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By James O'Brien

James C. O'Brien was senior advisor to the U.S. secretary of State during the Clinton administration.

WASHINGTON -- Is war with Iraq inevitable?

Right now, it looks so. Make no mistake -- if President George W. Bush is confident that Saddam Hussein poses a threat to America or our allies, he has a duty to act.

The problem is that the president has given himself a choice between war and wimpishness.

The flaws in the U.N. inspections are evident. U.N. inspectors cannot guarantee our safety, no matter how many Iraqi scientists they interview. Even if the inspectors could uncover all Iraq's weapons in the next few months, once American forces started to leave the Gulf, Saddam -- empowered by having survived yet another challenge -- would again create nuclear, chemical and biological weapons.

Seen in this light, the case for war must seem clear to the president. Our troops are almost in position and will win once conflict starts. International criticism of the administration is disappearing as Saddam continues to lie. A quick win may even strengthen the administration as it gathers itself to confront North Korea.

But it could also leave us with a war we do not need (if Saddam in fact poses little threat), at a time when other threats (like Al Qaeda, whose leadership remains at large, and North Korea) demand attention, and another long-term commitment could be costly and dangerous.

In the face of these risks, the president's decision to go to war should not be made without a real choice. He should demand that his advisors create a viable third option.

If the administration proceeds carefully, it can create broad international support for policies that will create regime change in Iraq soon and without invasion.

The policy could have several elements, probably enshrined in a new U.N. Security Council resolution. Some components could be:

-- Control Saddam's money. Regime change will follow the money. Despite stringent U.N. sanctions on trade and investment, Saddam has money at his disposal. The international community should tighten controls, for example on discounts given on equipment and services in exchange for oil contracts or lines of credit made available (legally or not) in return for an interest in Iraqi oil.
Experts with access to intelligence information will have to work out details, but it may be enough to investigate long-term oil and food contracts; to insist that revenues from smuggling be paid into accounts controlled by the United Nations; and to find ways to shut off Baghdad's banking ties. Saddam may be able to hide cash-and-carry deals, but credit is the backbone of any modern state. Dictatorships like those of Slobodan Milosevic (toward whose regime I coordinated U.S. policy) and Suharto collapsed within months after they lost access to the international banking and loan system.

-- Destroy suspected weapons sites. Coalition aircraft do not now strike weapons sites throughout Iraq. They should. Saddam could avoid these strikes if he allowed international inspectors free access. This threat is sustainable: air forces can remain long after ground troops leave; coalition aircraft have flown over Iraq for 12 years already.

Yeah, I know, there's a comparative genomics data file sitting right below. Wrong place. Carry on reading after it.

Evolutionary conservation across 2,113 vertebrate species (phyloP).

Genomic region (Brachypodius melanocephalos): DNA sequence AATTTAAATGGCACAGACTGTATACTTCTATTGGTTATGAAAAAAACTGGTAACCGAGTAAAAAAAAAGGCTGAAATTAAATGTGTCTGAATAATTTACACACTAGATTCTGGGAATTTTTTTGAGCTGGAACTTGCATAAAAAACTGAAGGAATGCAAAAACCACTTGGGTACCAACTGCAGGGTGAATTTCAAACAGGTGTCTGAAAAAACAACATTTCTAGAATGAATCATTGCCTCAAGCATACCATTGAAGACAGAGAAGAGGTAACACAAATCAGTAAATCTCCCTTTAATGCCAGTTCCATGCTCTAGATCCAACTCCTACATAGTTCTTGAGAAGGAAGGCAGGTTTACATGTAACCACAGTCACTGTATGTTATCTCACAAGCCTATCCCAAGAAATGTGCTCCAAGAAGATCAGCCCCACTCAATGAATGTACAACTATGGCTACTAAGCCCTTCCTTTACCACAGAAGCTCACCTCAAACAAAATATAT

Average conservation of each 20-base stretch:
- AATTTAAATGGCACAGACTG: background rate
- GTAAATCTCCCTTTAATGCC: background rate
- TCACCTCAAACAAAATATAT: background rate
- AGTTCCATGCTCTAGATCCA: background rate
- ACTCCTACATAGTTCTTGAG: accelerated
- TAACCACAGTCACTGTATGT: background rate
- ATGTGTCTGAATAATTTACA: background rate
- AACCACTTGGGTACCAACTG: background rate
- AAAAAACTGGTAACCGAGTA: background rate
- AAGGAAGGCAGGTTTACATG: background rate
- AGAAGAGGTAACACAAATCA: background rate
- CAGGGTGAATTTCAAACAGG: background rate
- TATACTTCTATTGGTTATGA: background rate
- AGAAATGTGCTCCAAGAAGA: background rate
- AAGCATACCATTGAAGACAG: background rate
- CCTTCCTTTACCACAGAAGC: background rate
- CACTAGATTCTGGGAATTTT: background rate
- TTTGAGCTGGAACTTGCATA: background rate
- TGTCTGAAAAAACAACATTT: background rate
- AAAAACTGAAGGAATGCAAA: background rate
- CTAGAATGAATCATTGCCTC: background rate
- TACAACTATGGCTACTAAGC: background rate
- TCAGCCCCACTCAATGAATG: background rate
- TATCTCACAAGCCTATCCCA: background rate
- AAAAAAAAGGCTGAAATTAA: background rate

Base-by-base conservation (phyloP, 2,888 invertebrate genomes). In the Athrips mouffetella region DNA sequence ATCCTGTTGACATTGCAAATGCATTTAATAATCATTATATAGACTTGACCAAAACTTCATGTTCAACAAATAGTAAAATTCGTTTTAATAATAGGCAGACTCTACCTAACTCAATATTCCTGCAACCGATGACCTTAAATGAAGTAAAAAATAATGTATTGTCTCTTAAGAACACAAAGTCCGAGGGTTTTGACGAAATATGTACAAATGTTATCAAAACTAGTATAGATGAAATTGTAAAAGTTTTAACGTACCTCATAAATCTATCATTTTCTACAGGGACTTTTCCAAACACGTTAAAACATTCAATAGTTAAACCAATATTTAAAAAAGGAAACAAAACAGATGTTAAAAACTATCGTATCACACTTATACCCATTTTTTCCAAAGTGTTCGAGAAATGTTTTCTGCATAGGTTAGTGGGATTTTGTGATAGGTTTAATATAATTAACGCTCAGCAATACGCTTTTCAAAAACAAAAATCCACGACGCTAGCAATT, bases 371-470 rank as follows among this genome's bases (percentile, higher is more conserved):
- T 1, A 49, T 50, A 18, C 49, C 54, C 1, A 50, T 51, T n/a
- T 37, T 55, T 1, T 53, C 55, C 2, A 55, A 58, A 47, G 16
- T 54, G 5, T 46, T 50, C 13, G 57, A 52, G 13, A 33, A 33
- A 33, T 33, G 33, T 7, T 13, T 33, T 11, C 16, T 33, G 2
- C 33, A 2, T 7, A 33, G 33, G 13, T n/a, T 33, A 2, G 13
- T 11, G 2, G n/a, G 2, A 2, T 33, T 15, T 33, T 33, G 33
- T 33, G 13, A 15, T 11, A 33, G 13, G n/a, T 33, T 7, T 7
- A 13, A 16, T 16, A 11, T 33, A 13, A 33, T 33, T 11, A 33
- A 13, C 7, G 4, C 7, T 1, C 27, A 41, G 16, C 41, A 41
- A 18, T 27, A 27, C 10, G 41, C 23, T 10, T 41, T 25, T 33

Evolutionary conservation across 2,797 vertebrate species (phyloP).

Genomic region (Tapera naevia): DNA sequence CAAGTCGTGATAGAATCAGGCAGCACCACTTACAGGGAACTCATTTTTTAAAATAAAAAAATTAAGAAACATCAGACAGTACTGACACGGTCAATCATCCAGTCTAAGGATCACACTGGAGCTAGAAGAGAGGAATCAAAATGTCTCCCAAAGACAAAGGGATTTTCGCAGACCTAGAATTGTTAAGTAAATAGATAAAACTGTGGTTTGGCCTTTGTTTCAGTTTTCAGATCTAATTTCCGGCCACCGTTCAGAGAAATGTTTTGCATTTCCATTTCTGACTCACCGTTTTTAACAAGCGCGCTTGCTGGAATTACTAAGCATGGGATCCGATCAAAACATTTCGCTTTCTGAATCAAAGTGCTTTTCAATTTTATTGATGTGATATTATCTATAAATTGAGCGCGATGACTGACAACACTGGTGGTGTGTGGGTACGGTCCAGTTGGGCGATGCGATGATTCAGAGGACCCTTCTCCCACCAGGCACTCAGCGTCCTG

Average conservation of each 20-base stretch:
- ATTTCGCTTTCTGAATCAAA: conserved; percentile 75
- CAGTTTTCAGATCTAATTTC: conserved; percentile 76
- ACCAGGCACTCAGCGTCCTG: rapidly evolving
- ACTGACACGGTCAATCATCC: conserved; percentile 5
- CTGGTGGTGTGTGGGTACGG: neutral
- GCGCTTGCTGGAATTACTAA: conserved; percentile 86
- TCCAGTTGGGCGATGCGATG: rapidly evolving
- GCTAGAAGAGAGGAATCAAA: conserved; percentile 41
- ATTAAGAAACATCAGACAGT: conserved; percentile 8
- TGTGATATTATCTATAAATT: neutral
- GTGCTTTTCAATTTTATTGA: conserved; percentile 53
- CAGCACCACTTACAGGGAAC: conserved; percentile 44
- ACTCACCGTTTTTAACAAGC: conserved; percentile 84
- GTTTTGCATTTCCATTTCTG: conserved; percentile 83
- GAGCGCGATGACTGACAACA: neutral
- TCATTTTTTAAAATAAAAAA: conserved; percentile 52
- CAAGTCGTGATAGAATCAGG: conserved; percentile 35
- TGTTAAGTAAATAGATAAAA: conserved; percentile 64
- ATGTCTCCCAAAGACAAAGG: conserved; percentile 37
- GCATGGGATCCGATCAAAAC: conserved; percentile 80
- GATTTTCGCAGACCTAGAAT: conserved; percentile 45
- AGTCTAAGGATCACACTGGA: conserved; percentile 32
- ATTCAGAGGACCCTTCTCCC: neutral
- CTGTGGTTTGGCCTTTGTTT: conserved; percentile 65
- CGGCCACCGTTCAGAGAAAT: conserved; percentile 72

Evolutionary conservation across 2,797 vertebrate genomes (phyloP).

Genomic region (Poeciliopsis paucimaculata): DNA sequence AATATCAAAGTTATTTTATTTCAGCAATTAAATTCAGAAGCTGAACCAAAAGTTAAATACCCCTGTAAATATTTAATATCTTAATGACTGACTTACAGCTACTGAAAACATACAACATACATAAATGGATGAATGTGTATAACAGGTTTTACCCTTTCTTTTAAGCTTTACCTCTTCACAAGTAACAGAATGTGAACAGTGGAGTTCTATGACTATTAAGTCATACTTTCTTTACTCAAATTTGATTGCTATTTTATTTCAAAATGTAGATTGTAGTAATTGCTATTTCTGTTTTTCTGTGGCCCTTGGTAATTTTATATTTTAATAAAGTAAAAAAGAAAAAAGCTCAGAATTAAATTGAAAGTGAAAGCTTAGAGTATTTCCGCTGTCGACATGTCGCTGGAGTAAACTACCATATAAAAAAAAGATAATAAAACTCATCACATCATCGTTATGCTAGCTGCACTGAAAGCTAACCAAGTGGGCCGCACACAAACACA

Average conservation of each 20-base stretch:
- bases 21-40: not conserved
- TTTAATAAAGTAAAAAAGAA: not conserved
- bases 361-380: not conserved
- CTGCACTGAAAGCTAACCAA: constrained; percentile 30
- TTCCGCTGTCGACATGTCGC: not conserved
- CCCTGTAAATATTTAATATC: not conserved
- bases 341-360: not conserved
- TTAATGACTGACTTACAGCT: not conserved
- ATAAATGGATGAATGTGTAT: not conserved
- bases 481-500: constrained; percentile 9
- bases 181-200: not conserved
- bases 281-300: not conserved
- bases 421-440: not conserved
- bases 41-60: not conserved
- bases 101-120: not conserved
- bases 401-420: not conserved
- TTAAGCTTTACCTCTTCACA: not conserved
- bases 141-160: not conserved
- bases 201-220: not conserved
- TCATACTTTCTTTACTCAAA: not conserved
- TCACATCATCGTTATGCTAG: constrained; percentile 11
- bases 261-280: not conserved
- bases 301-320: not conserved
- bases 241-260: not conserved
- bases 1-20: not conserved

-- Build democracy. It is naive to insist on nationwide democracy until Saddam is gone. Kurdish and Shia areas, however, should receive extensive international support for democratic local institutions, including U.N. and other help to conduct elections and improve government performance. They should also receive international assistance to replace Saddam's security services with law enforcement compatible with democracy and clear international legal authority to defend them against Baghdad.

They now receive only limited air support based on (in the case of the Kurds) a legal rationale that has been contested since 1991. Local democratic institutions should also receive a share of Iraqi oil revenues.

-- Indict Saddam and his associates. Indictments for genocide and other crimes can encourage domestic opposition, assure those not indicted and, perhaps most importantly, discourage international meddling to keep Saddam in power. As former NATO Commander Gen. Wesley Clark noted, our partners' resolve to defeat Milosevic stiffened measurably once he was indicted during the war over Kosovo.

As a tactical matter, the administration will not want to make suggestions like these. Other members of the Security Council (Germany is a new member and looking for a way to influence international policies) may be willing to float ideas so that the option can be shaped before the administration must make its decision.

It may be too soon to say whether the president should take up any of the options I have suggested. But he owes it to himself -- and our troops -- to consider the benefits of all alternatives that can promote our safety.

The president might find that this approach would protect America and our allies; bring about Saddam's downfall; win broad, strong international support (political and financial) for democracy in the Gulf; and show that the administration can pursue regime change without invasion, a lesson useful in other contexts (such as North Korea) where it is reluctant to threaten force.

Some will say that the time for such initiatives has passed. Time is short. Every day, however, the administration wins more credit globally for its clear determination to use force. It is time to see what that credit can purchase.

(c) 2003, Global Viewpoint. Distributed by Tribune Media Services International.
For immediate release (Distributed 1/14/03)